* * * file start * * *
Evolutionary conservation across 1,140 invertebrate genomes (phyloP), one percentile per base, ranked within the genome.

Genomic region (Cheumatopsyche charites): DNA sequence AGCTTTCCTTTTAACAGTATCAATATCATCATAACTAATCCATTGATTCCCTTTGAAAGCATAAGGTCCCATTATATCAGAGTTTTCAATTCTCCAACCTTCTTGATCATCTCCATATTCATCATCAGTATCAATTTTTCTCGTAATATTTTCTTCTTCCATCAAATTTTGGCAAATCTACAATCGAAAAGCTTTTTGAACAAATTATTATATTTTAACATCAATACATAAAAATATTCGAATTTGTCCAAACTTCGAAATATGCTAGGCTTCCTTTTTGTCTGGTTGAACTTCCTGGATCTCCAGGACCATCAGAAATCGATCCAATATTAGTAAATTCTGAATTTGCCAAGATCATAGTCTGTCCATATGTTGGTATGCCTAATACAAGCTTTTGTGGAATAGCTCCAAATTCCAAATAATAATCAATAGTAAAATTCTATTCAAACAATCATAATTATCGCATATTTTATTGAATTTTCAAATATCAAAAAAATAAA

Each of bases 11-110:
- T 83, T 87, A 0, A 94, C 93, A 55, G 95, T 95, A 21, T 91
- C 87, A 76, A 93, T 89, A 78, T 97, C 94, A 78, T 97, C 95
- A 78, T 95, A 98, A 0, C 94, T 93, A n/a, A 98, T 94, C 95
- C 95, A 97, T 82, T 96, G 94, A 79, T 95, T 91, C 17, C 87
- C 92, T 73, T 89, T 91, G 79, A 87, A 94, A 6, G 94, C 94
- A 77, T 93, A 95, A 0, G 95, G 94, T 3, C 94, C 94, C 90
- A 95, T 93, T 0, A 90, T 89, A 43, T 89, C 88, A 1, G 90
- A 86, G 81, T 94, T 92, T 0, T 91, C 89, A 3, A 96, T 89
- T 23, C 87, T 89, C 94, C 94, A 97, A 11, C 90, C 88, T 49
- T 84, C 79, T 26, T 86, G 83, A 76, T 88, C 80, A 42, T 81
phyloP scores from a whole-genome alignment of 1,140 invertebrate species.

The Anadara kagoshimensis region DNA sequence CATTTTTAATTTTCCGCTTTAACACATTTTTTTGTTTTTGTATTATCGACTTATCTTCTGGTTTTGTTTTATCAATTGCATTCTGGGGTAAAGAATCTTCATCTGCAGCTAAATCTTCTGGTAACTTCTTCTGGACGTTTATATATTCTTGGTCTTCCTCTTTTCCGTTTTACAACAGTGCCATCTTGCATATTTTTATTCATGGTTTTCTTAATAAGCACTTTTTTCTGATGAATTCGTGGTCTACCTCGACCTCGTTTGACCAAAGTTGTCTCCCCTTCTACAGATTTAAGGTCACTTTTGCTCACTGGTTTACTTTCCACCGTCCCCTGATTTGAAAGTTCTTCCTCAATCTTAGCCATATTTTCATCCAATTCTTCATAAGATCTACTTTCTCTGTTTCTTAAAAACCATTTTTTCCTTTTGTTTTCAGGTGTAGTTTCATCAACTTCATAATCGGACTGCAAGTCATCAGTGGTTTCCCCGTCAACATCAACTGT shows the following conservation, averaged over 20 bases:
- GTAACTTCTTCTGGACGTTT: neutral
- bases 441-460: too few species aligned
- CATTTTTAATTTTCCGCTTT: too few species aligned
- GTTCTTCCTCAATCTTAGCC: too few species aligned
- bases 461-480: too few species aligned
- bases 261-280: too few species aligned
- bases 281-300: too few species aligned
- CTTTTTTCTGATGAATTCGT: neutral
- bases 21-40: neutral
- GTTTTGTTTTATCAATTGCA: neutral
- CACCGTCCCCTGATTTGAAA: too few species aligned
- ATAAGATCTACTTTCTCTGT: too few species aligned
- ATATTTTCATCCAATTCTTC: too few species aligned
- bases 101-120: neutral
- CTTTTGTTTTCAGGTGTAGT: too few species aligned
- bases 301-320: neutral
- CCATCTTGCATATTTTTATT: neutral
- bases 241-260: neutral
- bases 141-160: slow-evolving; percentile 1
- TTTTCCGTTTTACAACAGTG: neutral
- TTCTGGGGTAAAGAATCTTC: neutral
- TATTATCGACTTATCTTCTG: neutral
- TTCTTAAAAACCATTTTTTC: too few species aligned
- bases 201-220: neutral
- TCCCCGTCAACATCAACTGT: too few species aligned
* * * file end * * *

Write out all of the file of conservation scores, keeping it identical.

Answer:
Evolutionary conservation across 1,140 invertebrate genomes (phyloP), one percentile per base, ranked within the genome.

Genomic region (Cheumatopsyche charites): DNA sequence AGCTTTCCTTTTAACAGTATCAATATCATCATAACTAATCCATTGATTCCCTTTGAAAGCATAAGGTCCCATTATATCAGAGTTTTCAATTCTCCAACCTTCTTGATCATCTCCATATTCATCATCAGTATCAATTTTTCTCGTAATATTTTCTTCTTCCATCAAATTTTGGCAAATCTACAATCGAAAAGCTTTTTGAACAAATTATTATATTTTAACATCAATACATAAAAATATTCGAATTTGTCCAAACTTCGAAATATGCTAGGCTTCCTTTTTGTCTGGTTGAACTTCCTGGATCTCCAGGACCATCAGAAATCGATCCAATATTAGTAAATTCTGAATTTGCCAAGATCATAGTCTGTCCATATGTTGGTATGCCTAATACAAGCTTTTGTGGAATAGCTCCAAATTCCAAATAATAATCAATAGTAAAATTCTATTCAAACAATCATAATTATCGCATATTTTATTGAATTTTCAAATATCAAAAAAATAAA

Each of bases 11-110:
- T 83, T 87, A 0, A 94, C 93, A 55, G 95, T 95, A 21, T 91
- C 87, A 76, A 93, T 89, A 78, T 97, C 94, A 78, T 97, C 95
- A 78, T 95, A 98, A 0, C 94, T 93, A n/a, A 98, T 94, C 95
- C 95, A 97, T 82, T 96, G 94, A 79, T 95, T 91, C 17, C 87
- C 92, T 73, T 89, T 91, G 79, A 87, A 94, A 6, G 94, C 94
- A 77, T 93, A 95, A 0, G 95, G 94, T 3, C 94, C 94, C 90
- A 95, T 93, T 0, A 90, T 89, A 43, T 89, C 88, A 1, G 90
- A 86, G 81, T 94, T 92, T 0, T 91, C 89, A 3, A 96, T 89
- T 23, C 87, T 89, C 94, C 94, A 97, A 11, C 90, C 88, T 49
- T 84, C 79, T 26, T 86, G 83, A 76, T 88, C 80, A 42, T 81
phyloP scores from a whole-genome alignment of 1,140 invertebrate species.

The Anadara kagoshimensis region DNA sequence CATTTTTAATTTTCCGCTTTAACACATTTTTTTGTTTTTGTATTATCGACTTATCTTCTGGTTTTGTTTTATCAATTGCATTCTGGGGTAAAGAATCTTCATCTGCAGCTAAATCTTCTGGTAACTTCTTCTGGACGTTTATATATTCTTGGTCTTCCTCTTTTCCGTTTTACAACAGTGCCATCTTGCATATTTTTATTCATGGTTTTCTTAATAAGCACTTTTTTCTGATGAATTCGTGGTCTACCTCGACCTCGTTTGACCAAAGTTGTCTCCCCTTCTACAGATTTAAGGTCACTTTTGCTCACTGGTTTACTTTCCACCGTCCCCTGATTTGAAAGTTCTTCCTCAATCTTAGCCATATTTTCATCCAATTCTTCATAAGATCTACTTTCTCTGTTTCTTAAAAACCATTTTTTCCTTTTGTTTTCAGGTGTAGTTTCATCAACTTCATAATCGGACTGCAAGTCATCAGTGGTTTCCCCGTCAACATCAACTGT shows the following conservation, averaged over 20 bases:
- GTAACTTCTTCTGGACGTTT: neutral
- bases 441-460: too few species aligned
- CATTTTTAATTTTCCGCTTT: too few species aligned
- GTTCTTCCTCAATCTTAGCC: too few species aligned
- bases 461-480: too few species aligned
- bases 261-280: too few species aligned
- bases 281-300: too few species aligned
- CTTTTTTCTGATGAATTCGT: neutral
- bases 21-40: neutral
- GTTTTGTTTTATCAATTGCA: neutral
- CACCGTCCCCTGATTTGAAA: too few species aligned
- ATAAGATCTACTTTCTCTGT: too few species aligned
- ATATTTTCATCCAATTCTTC: too few species aligned
- bases 101-120: neutral
- CTTTTGTTTTCAGGTGTAGT: too few species aligned
- bases 301-320: neutral
- CCATCTTGCATATTTTTATT: neutral
- bases 241-260: neutral
- bases 141-160: slow-evolving; percentile 1
- TTTTCCGTTTTACAACAGTG: neutral
- TTCTGGGGTAAAGAATCTTC: neutral
- TATTATCGACTTATCTTCTG: neutral
- TTCTTAAAAACCATTTTTTC: too few species aligned
- bases 201-220: neutral
- TCCCCGTCAACATCAACTGT: too few species aligned